April 2009
Copywriting Curiosities
Write Better Marketing Copy Now!
In This Issue
"Professional" Website Copy--What's That?
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I wrote and optimized the copy for the new BeaconLive website. I also wrote the white paper that's available on the home page (it's free to download). Check out the website here

ThermoFab's Superhero
I'm proud to have been part of the Precision Marketing Group team that brainstormed a "superhero" concept for a manufacturing client. Check out the video here, which has been picked up by a number of industry pubs, giving the client incredible exposure.
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Dear Robyn,

I used to teach a writing course to first-semester law students. I'm not a lawyer, nor do I play one on TV. But this brilliant little law school where I worked decided it wanted "real" writers to teach its student how not to write like stereotypical lawyers.

As a professional copywriter and creative writer, I had a blast. I championed the use of contractions, conversational tones, and first person viewpoints. Of course, the problem is that the legal profession has certain standards and expectations. The rules of formal writing prevail when it comes to writing legal briefs and contracts. You can't use contractions in your wills, and no one cares about "me" or "you" in legal briefs--you need to write them in third person. Still, I think students got the point we were trying to make: don't make your writing overly complicated.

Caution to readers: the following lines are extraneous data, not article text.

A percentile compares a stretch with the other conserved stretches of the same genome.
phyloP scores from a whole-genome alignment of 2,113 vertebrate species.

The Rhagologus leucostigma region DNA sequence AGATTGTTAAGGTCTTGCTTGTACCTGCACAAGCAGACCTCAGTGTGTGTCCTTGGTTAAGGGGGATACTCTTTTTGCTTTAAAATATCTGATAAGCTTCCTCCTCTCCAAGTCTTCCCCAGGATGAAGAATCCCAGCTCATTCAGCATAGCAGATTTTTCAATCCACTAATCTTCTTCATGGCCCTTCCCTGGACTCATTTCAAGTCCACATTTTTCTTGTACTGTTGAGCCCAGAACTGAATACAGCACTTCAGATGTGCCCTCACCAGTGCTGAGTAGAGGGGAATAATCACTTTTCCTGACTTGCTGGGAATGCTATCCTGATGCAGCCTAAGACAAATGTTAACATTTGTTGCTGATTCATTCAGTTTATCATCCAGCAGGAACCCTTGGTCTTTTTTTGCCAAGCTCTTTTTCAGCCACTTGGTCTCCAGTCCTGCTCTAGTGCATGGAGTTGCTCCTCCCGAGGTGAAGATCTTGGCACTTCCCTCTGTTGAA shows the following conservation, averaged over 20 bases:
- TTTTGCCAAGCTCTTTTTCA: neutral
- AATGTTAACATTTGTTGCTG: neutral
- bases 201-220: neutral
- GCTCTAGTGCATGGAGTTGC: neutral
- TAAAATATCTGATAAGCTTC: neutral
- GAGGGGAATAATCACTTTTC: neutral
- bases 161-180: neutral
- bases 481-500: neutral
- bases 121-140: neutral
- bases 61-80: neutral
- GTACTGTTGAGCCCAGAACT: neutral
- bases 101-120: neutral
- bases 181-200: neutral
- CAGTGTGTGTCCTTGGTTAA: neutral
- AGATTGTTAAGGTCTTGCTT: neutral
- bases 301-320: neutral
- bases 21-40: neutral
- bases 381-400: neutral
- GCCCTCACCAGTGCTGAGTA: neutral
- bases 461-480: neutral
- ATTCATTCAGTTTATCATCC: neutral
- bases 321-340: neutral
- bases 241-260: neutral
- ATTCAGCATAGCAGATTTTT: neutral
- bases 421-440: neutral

In this month's newsletter, I'm going to talk about why simple and conversational trump any other style you might be considering for your website.

"Professional" Website Copy? What's That? 

Let's start with the KISS Rule: Keep It Simple Stupid. This is something I stress with clients. "Keep it simple and conversational," I tell them. The problem is too many people think that "simple" means "unsophisticated" and that "conversational" and "professional" are mutually exclusive. But that's not necessarily true.

It's imperative that you make your website copy conversational, readable, and even--dare I say it--"simple." Why?

Well, stop and consider your own surfing habits. You don't read websites. You skim them. We all have so much white noise in the background and so much communication vying for our attention that the simpler you make the message, the better chance you have at the message getting through and sticking to someone's gray matter.

But it never fails that I'll get the client who doesn't get this. Just the other day, I got an email with this comment: "The style of the website is more casual than we were looking for - We would like to come across as more sophisticated and professional. The relaxed conversation styled dialogue, I believe, does not fit with the image we are trying to project."

Which begs the question: what image would that be? Stuffy and boring? Long-winded and meandering?

What's interesting is that this client runs a nursing home--a place that's all about warmth, compassion, and quality care. Or at least should be. Remember, know thy audience. Who would be looking at a nursing home's website? Let's see, I can think of two audiences: Family members thinking of putting a loved one in a nursing home and perhaps people who are searching for one themselves. What do you think these audiences want? Professional, yet distanced copy, or professional, yet conversational copy? My money's on the latter. Of all sites that should have a professional, yet conversational style, this one is it.

Styles of Professionalism: Which One Will Your Company Convey?

And see, that's the key. It's not about whether a website is professional or not--I'd like to think any copywriter crafting copy for a client wants the copy to be "professional," and I'd like to think most companies and businesses believe in being "professional." But there is a difference in the styles of professionalism.